Let me say this as plainly as I can . . . when you purchase stocks, you are purchasing paper. You own nothing tangible. Stocks may provide a dividend -- or they may not. You gamble that they will go up in value.
When you acquire investment real estate, you have relatively steady income, you have incredible tax writeoffs, and you can defer any capital gains by trading your property for other investment real estate. See below. How a company like this didn't see it coming, I still don't understand.
From Bloomberg News Service -- Oct. 24, 2007 -- Merrill Lynch & Co. reported the biggest quarterly loss in its 93-year history after $8.4 billion of writedowns, the most by any securities firm. The third-quarter loss of $2.24 billion, or $2.82 a share, was about six times higher than the New York-based firm estimated on Oct. 5. Merrill wrote down the value of subprime mortgages, asset-backed bonds and loans to finance leveraged buyouts, and Chief Executive Officer Stanley O'Neal said in a statement today that he is "working to resolve the remaining impact from our positions.''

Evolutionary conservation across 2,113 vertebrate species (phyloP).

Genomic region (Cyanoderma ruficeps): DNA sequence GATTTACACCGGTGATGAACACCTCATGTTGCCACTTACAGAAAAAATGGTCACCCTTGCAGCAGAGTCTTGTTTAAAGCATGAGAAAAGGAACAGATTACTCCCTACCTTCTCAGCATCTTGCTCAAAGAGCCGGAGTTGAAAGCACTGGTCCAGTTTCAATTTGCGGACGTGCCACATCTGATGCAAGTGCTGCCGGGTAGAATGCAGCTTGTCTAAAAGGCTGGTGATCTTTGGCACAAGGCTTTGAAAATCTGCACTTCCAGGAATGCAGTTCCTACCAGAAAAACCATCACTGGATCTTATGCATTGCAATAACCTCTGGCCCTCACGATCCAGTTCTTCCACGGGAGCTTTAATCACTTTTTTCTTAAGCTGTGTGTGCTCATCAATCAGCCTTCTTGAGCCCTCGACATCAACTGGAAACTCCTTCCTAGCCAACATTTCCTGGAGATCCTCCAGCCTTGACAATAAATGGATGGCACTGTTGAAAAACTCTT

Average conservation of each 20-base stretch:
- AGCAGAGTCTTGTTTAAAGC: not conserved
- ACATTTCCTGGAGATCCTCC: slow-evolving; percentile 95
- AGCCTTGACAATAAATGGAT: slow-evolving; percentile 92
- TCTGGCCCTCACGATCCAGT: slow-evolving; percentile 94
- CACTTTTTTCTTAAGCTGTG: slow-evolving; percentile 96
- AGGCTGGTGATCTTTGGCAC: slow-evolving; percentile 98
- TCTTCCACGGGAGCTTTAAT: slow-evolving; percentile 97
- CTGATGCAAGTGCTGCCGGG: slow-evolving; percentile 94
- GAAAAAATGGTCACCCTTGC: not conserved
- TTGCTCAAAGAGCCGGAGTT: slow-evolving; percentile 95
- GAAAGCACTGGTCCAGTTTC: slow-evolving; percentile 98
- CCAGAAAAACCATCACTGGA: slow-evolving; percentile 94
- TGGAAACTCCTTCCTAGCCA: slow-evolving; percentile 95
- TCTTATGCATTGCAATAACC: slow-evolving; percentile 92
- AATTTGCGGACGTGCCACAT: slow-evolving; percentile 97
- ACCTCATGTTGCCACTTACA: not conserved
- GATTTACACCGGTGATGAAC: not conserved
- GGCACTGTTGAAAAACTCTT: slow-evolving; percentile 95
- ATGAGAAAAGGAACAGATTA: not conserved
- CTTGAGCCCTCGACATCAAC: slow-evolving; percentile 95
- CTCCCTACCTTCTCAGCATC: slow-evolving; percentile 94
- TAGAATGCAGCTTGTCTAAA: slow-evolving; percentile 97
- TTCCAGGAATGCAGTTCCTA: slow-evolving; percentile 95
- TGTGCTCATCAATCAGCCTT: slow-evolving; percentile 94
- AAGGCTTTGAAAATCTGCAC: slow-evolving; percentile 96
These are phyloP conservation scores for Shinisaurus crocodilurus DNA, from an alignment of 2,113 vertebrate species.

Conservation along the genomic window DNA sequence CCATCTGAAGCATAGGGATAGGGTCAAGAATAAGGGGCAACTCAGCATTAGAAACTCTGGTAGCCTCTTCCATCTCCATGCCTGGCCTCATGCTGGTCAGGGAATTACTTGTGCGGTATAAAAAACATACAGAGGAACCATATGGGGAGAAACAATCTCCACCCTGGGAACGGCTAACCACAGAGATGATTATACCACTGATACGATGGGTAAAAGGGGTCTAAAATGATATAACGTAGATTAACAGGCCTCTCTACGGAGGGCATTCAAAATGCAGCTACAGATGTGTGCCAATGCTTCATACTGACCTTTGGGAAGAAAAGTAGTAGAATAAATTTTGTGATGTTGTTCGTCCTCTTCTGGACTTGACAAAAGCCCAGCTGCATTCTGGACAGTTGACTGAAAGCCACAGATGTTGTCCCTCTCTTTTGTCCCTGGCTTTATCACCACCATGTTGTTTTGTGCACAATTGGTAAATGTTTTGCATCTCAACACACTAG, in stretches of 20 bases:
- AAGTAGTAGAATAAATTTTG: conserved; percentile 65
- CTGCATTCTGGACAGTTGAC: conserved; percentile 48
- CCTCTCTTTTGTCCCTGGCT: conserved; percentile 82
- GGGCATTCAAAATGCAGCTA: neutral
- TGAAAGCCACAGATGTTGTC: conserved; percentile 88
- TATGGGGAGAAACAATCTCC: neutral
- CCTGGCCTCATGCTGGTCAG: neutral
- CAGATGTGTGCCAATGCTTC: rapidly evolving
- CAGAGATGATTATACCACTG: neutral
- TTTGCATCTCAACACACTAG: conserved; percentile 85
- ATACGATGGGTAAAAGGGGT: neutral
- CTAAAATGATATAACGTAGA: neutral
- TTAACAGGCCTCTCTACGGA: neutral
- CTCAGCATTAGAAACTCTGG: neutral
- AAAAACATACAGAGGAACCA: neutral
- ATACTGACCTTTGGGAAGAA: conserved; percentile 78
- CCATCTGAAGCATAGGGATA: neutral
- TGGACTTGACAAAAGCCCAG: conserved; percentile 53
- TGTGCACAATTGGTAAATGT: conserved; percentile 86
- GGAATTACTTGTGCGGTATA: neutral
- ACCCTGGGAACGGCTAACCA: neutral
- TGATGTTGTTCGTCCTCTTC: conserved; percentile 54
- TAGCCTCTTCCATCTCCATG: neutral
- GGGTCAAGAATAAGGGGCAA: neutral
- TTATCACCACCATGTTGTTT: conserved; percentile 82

"Merrill fell as much as 3.1 percent in New York trading and is now performing worse than any of its four largest rivals, after O'Neal misjudged the severity of the decline in the credit markets since July. Investors who lauded the 56-year-old CEO for chasing higher returns now question whether he policed the risks as he pushed the firm to become the biggest underwriter of debt securities backed by subprime loans.
"We're very disappointed,'' said Rose Grant, who helps manage about $2 billion at Eastern Investment Advisors in Boston, including Merrill shares. "I don't think Stan O'Neal will step down, but you do have to look at top management and wonder why they didn't know the extent of this loss.'' Click here for the full text of this story from Bloomberg News Service.